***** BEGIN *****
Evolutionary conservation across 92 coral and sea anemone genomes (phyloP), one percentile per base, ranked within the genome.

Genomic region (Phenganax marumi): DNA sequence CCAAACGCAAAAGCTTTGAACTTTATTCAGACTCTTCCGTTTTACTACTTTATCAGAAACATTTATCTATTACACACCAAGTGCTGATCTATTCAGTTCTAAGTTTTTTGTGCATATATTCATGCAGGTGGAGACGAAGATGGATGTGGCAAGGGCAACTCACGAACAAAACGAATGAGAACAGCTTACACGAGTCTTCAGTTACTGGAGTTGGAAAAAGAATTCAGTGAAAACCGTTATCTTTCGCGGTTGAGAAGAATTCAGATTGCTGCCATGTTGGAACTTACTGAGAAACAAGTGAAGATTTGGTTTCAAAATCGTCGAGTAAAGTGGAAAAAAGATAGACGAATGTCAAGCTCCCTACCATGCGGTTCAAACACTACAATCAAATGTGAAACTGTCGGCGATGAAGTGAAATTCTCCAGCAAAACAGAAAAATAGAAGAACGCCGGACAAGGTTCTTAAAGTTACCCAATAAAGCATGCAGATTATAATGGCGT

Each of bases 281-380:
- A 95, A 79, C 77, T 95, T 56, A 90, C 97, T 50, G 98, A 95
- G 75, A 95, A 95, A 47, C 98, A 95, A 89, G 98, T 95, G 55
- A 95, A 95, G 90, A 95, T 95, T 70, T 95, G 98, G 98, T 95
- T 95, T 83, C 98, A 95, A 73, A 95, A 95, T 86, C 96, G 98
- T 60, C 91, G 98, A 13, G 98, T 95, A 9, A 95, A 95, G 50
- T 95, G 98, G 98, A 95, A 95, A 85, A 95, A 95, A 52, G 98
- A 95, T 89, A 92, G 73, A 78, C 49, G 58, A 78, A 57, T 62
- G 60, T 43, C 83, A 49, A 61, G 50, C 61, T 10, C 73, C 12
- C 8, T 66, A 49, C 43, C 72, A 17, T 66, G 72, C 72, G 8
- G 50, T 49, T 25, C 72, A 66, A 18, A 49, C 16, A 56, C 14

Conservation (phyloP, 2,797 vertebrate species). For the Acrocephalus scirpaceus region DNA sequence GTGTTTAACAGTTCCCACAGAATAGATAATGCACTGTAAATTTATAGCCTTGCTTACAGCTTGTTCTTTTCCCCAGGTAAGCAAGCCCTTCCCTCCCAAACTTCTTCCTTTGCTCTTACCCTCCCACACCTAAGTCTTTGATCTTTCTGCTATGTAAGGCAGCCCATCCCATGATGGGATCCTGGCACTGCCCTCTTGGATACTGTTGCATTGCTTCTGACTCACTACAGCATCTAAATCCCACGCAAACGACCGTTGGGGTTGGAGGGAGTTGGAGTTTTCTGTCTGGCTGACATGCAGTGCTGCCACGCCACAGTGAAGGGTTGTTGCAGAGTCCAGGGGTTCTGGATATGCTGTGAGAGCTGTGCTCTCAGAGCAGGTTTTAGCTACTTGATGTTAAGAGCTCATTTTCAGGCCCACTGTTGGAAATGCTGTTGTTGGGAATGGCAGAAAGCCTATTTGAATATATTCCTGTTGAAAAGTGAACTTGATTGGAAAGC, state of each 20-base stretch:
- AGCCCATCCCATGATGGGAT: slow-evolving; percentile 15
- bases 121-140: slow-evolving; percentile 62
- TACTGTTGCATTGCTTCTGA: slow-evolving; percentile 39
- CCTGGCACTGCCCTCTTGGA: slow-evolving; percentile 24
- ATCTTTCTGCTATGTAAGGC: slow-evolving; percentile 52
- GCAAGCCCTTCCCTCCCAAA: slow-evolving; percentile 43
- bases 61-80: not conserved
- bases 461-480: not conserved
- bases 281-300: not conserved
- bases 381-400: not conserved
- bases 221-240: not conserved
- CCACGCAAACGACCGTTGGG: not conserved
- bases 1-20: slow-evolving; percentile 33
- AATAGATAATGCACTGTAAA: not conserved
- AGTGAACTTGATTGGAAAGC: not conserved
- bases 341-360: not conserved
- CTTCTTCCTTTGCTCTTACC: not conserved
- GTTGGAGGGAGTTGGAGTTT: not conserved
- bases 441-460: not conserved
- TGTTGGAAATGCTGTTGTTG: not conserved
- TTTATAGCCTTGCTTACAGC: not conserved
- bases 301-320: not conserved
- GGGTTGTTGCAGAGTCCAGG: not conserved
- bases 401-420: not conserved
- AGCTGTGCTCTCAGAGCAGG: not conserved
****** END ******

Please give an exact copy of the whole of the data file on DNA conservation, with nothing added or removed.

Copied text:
Evolutionary conservation across 92 coral and sea anemone genomes (phyloP), one percentile per base, ranked within the genome.

Genomic region (Phenganax marumi): DNA sequence CCAAACGCAAAAGCTTTGAACTTTATTCAGACTCTTCCGTTTTACTACTTTATCAGAAACATTTATCTATTACACACCAAGTGCTGATCTATTCAGTTCTAAGTTTTTTGTGCATATATTCATGCAGGTGGAGACGAAGATGGATGTGGCAAGGGCAACTCACGAACAAAACGAATGAGAACAGCTTACACGAGTCTTCAGTTACTGGAGTTGGAAAAAGAATTCAGTGAAAACCGTTATCTTTCGCGGTTGAGAAGAATTCAGATTGCTGCCATGTTGGAACTTACTGAGAAACAAGTGAAGATTTGGTTTCAAAATCGTCGAGTAAAGTGGAAAAAAGATAGACGAATGTCAAGCTCCCTACCATGCGGTTCAAACACTACAATCAAATGTGAAACTGTCGGCGATGAAGTGAAATTCTCCAGCAAAACAGAAAAATAGAAGAACGCCGGACAAGGTTCTTAAAGTTACCCAATAAAGCATGCAGATTATAATGGCGT

Each of bases 281-380:
- A 95, A 79, C 77, T 95, T 56, A 90, C 97, T 50, G 98, A 95
- G 75, A 95, A 95, A 47, C 98, A 95, A 89, G 98, T 95, G 55
- A 95, A 95, G 90, A 95, T 95, T 70, T 95, G 98, G 98, T 95
- T 95, T 83, C 98, A 95, A 73, A 95, A 95, T 86, C 96, G 98
- T 60, C 91, G 98, A 13, G 98, T 95, A 9, A 95, A 95, G 50
- T 95, G 98, G 98, A 95, A 95, A 85, A 95, A 95, A 52, G 98
- A 95, T 89, A 92, G 73, A 78, C 49, G 58, A 78, A 57, T 62
- G 60, T 43, C 83, A 49, A 61, G 50, C 61, T 10, C 73, C 12
- C 8, T 66, A 49, C 43, C 72, A 17, T 66, G 72, C 72, G 8
- G 50, T 49, T 25, C 72, A 66, A 18, A 49, C 16, A 56, C 14

Conservation (phyloP, 2,797 vertebrate species). For the Acrocephalus scirpaceus region DNA sequence GTGTTTAACAGTTCCCACAGAATAGATAATGCACTGTAAATTTATAGCCTTGCTTACAGCTTGTTCTTTTCCCCAGGTAAGCAAGCCCTTCCCTCCCAAACTTCTTCCTTTGCTCTTACCCTCCCACACCTAAGTCTTTGATCTTTCTGCTATGTAAGGCAGCCCATCCCATGATGGGATCCTGGCACTGCCCTCTTGGATACTGTTGCATTGCTTCTGACTCACTACAGCATCTAAATCCCACGCAAACGACCGTTGGGGTTGGAGGGAGTTGGAGTTTTCTGTCTGGCTGACATGCAGTGCTGCCACGCCACAGTGAAGGGTTGTTGCAGAGTCCAGGGGTTCTGGATATGCTGTGAGAGCTGTGCTCTCAGAGCAGGTTTTAGCTACTTGATGTTAAGAGCTCATTTTCAGGCCCACTGTTGGAAATGCTGTTGTTGGGAATGGCAGAAAGCCTATTTGAATATATTCCTGTTGAAAAGTGAACTTGATTGGAAAGC, state of each 20-base stretch:
- AGCCCATCCCATGATGGGAT: slow-evolving; percentile 15
- bases 121-140: slow-evolving; percentile 62
- TACTGTTGCATTGCTTCTGA: slow-evolving; percentile 39
- CCTGGCACTGCCCTCTTGGA: slow-evolving; percentile 24
- ATCTTTCTGCTATGTAAGGC: slow-evolving; percentile 52
- GCAAGCCCTTCCCTCCCAAA: slow-evolving; percentile 43
- bases 61-80: not conserved
- bases 461-480: not conserved
- bases 281-300: not conserved
- bases 381-400: not conserved
- bases 221-240: not conserved
- CCACGCAAACGACCGTTGGG: not conserved
- bases 1-20: slow-evolving; percentile 33
- AATAGATAATGCACTGTAAA: not conserved
- AGTGAACTTGATTGGAAAGC: not conserved
- bases 341-360: not conserved
- CTTCTTCCTTTGCTCTTACC: not conserved
- GTTGGAGGGAGTTGGAGTTT: not conserved
- bases 441-460: not conserved
- TGTTGGAAATGCTGTTGTTG: not conserved
- TTTATAGCCTTGCTTACAGC: not conserved
- bases 301-320: not conserved
- GGGTTGTTGCAGAGTCCAGG: not conserved
- bases 401-420: not conserved
- AGCTGTGCTCTCAGAGCAGG: not conserved